Expat Blues: Being ‘the other half’ in an expat couple

  • Paul Carlslake
Published 2020-07-01 08:00

When a couple moves abroad for career reasons, this can sometimes mean that one person is quickly immersed in a demanding new job, and the other suddenly finds themselves in the role of a 'support act'. How come some people can adapt to this transition to 'the other half' with ease, while for others, regrets and resentments begin to surface? And how can we deal with this? London-based psychotherapist Paul Carslake offers some ideas.

When you’re in a couple, you’re working a bit like a micro-organisation. A company of two. Each of you may have your day job – your paid work – but you may also have a kind of job within the couple. While there are no written job descriptions, you might find yourselves taking on certain roles, such as booking the holidays, or taking care of the bills, or perhaps one of you is more likely to invite friends round for a drink, re-do the bathroom sealant, or get the car serviced. And we haven’t even begun to talk about the hundreds of other tasks linked with looking after kids, if you have them. It may all feel chaotic at times, but there is a kind of equilibrium.

Becoming an expat throws this out of balance. You have left a home in one country and set up elsewhere. Maybe you both left previous jobs, but maybe it is your partner’s job that has brought you to this new place, and you are currently finding yourself without work, maybe for the first time in your life. Of course, this has its benefits, and when you first arrive, there can be a lot of administrative tasks that will fill your every waking hour, delaying the realisation that fundamentally, some serious things have changed.

A British woman in her 30s told me how she was at a work summer drinks party hosted by her husband’s employer when she began to feel something was wrong: ‘We had name badges, and they’d spelt my name wrong, which I would be OK about normally, but it somehow mattered that day. I trailed around after my husband, met a few acquaintances and made small talk but felt somehow absent, not connecting. That was when I realised how much I’d lost by coming out here.’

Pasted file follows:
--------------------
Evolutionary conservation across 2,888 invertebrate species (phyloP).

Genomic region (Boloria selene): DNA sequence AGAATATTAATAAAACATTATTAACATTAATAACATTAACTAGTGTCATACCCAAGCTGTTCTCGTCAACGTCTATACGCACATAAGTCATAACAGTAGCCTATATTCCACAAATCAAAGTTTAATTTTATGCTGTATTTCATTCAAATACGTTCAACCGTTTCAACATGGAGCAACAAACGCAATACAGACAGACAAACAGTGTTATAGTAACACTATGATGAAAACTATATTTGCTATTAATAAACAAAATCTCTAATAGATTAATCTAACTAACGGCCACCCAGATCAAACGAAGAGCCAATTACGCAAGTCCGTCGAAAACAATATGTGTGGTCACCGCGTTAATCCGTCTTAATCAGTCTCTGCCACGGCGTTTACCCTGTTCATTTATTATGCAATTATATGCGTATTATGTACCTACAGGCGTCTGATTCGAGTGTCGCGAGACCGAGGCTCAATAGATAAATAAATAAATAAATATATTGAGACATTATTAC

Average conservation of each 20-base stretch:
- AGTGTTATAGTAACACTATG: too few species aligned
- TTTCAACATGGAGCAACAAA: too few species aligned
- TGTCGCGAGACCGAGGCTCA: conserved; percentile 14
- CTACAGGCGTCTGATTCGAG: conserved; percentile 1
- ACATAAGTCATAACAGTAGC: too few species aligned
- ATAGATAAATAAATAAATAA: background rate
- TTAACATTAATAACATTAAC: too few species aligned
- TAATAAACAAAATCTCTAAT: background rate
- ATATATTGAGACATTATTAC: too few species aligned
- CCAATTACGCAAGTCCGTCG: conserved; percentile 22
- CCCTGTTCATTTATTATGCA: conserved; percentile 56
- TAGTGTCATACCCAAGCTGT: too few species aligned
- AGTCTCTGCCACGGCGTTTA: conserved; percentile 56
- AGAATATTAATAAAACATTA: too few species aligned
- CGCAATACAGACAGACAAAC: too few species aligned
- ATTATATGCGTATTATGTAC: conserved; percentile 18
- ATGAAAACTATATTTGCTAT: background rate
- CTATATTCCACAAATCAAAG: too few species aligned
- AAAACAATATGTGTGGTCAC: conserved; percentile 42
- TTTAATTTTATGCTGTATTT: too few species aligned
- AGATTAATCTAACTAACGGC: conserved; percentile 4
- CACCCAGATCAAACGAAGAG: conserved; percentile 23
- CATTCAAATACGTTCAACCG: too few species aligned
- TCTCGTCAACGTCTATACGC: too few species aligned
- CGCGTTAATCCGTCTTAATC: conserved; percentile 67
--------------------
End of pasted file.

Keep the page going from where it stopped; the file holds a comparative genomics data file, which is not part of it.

Expats can thrive, or struggle, or go from one to the other in any order. In some ways, the knockbacks and hurts that life throws at us can seem amplified in expat life because we don’t have some of the ‘shock absorbers’ that get us through life back home: a network of close friends, perhaps, or the familiarity of a favourite park or coffee shop, or simply knowing that parents are just a car journey away.

What’s more, when the couple relationship gets thrown off balance and one of the two find themselves as the ‘plus 1’ or the ‘other half’, this can stir up thoughts and feelings that may have been long-buried. It has perhaps taken the Covid-19 crisis to show us just how much a job, workmates, and a workplace contribute to our sense of wellbeing. Losing these way-markers in our everyday lives – as many expat spouses or partners have to do – can leave us feeling out of place, and sometimes low and anxious too. In some cases, this can even reignite the kind of overwhelming sadness stemming from significant losses earlier in our lives.

It can leave people feeling pretty angry too: ‘Look what I gave up when I followed you out here, and look at what my life is like now!’ For many of us, our biggest problem with anger is not being able to express it enough – and that often goes back to how anger got dealt with in your family when you grew up. The key to negotiating some of the darker moments in the expat experience is to be able to communicate everything you are feeling, including all the anger – with the important understanding that how you’re feeling now does not define everything about you for the rest of your life. 

A useful framework for this is to think of yourself as a collection of parts: ‘Part of me is angry that I had to give up my life back home and come out here. But the other part of me loves you and would never leave you.’ In return, the person ‘receiving’ the anger can think of it not as a personal attack along the lines of ‘This is all your fault’ but as an important expression of how a loved one is feeling in that moment. Then, the defences can come down – and the talking can start.

Paul Carslake is a registered psychotherapist based in London, UK, offering online counselling to clients across the world. You can find more of Paul’s articles on www.talkplace.co.uk